So how does one go about conducting an Extended DISC Profile assessment? There are two main types of assessment - assessments of individuals and groups.
We will confine ourselves to the assessment of individuals, although Extended DISC has tools that are invaluable in organisational situations.
The best way of conducting a behavioural assessment is through the use of a tried and tested assessment tool such as Extended DISC, which is the world's foremost assessment tool. It does not assess a person's intelligence, nor does it classify people as good or bad. Instead, it builds behavioural profiles, which provides information about an individual's behaviour. Including their natural way of communicating, their motivators and their ideal working environment.
What we learn from the Extended DISC Profile
There are no good or bad people - there are only different people!
The Extended DISC report explains in a clear, concise, easily read format with graphics the natural behavioural style of the person completing the questionnaire. We can all make ourselves better human beings by understanding ourselves better and by identifying the strengths and weaknesses in our behavioural style. The Extended DISC report does precisely that.
The report explains how to identify different behavioural traits in other individuals and how we should address and respond to them once we know their behavioural style.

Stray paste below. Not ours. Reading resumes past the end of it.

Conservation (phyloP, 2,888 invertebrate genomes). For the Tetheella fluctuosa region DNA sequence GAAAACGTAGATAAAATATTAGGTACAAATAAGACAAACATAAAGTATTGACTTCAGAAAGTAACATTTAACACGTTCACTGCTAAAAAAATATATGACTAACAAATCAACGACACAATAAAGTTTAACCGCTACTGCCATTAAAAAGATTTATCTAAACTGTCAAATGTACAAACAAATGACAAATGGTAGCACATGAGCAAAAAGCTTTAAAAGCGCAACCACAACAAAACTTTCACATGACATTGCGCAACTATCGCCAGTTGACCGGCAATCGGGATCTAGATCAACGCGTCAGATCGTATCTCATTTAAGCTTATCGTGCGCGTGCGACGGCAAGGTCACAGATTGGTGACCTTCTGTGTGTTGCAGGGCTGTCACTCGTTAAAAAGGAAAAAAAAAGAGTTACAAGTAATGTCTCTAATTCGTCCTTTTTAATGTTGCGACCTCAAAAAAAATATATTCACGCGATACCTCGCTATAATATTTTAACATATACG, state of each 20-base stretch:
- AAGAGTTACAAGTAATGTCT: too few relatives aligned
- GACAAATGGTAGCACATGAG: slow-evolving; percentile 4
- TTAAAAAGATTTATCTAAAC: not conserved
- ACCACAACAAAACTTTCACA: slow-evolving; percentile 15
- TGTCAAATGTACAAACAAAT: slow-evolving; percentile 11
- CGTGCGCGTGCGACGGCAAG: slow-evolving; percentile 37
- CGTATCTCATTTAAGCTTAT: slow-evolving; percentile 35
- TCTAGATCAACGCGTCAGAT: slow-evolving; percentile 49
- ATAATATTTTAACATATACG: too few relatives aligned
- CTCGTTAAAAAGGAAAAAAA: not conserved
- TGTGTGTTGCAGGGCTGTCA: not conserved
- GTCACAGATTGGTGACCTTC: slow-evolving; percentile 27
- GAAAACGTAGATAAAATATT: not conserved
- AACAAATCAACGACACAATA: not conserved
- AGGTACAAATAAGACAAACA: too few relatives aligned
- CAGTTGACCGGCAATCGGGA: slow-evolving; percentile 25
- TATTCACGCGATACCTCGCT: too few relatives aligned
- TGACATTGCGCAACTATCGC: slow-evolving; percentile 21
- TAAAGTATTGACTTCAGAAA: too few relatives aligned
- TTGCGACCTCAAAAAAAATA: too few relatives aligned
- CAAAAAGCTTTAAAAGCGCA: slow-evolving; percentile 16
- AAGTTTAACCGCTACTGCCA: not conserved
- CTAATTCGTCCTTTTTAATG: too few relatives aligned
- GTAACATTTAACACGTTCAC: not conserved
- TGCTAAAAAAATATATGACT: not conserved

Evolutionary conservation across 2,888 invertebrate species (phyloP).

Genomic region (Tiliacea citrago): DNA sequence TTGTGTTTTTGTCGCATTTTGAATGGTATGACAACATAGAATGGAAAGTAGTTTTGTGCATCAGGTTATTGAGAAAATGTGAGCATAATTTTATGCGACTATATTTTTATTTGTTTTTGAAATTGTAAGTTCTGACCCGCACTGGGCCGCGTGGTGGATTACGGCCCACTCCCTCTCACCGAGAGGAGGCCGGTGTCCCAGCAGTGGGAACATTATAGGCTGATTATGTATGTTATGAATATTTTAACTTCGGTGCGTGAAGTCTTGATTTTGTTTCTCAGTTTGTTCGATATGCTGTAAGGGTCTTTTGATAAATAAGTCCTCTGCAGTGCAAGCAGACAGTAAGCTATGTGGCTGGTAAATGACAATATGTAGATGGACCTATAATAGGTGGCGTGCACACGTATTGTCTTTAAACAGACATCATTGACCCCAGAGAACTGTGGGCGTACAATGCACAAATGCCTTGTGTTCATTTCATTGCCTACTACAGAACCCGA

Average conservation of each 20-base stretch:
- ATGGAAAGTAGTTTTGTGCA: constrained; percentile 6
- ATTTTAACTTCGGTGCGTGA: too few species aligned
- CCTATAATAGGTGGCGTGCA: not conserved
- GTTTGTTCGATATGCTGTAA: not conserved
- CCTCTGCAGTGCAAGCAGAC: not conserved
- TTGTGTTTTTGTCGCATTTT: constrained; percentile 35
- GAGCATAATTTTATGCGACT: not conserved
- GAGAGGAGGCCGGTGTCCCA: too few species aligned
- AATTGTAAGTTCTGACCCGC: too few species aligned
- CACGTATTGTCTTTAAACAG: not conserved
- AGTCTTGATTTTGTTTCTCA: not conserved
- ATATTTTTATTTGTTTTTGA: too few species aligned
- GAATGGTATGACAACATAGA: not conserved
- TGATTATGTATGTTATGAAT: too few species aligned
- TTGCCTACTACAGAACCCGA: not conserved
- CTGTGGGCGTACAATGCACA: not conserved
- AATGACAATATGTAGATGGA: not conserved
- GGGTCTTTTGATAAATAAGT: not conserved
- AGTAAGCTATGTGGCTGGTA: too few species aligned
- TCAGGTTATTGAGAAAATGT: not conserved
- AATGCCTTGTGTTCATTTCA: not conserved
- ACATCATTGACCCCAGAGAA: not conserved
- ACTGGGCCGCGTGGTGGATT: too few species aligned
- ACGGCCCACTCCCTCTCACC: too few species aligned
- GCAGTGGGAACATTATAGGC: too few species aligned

The Extended DISC Profile is based on the unconscious and allows the comparison of a person's conscious behavioural style to a person's unconscious behavioural style.
The Extended DISC profile does not report on what we already know about someone, or what someone knows about themself, (which is what virtually every other system is based on). We can also identify if a person is: comfortable in their work role, under pressure, feeling insecure, frustrated or feels the need to adjust to a role outside their comfort zone.
The Value of the Information Provided
Extended DISC reports help match people to their ideal role and help them understand their strengths and weaknesses. The profiles also help people understand why there are certain situations in which they are comfortable or uncomfortable. The report can help explain why some tasks take more energy for people to perform while other jobs seem so easy, taking much less energy.
Knowing these things has, of course, many advantages. As an employer, you can be confident that you appoint the best-suited people to any given role and that you can identify potential leaders for your business.
An Extended DISC report can help individuals to focus on areas they need to develop and help them understand why they react to different people in different ways.
For a business owner, it provides valuable information on the unconscious behavioural style of a person who may be challenging to communicate with. Best of all, once you know what motivates them or what can be intimidating to them, you can help them perform at their best — providing them with the opportunity to work in a role which would be the most rewarding for them.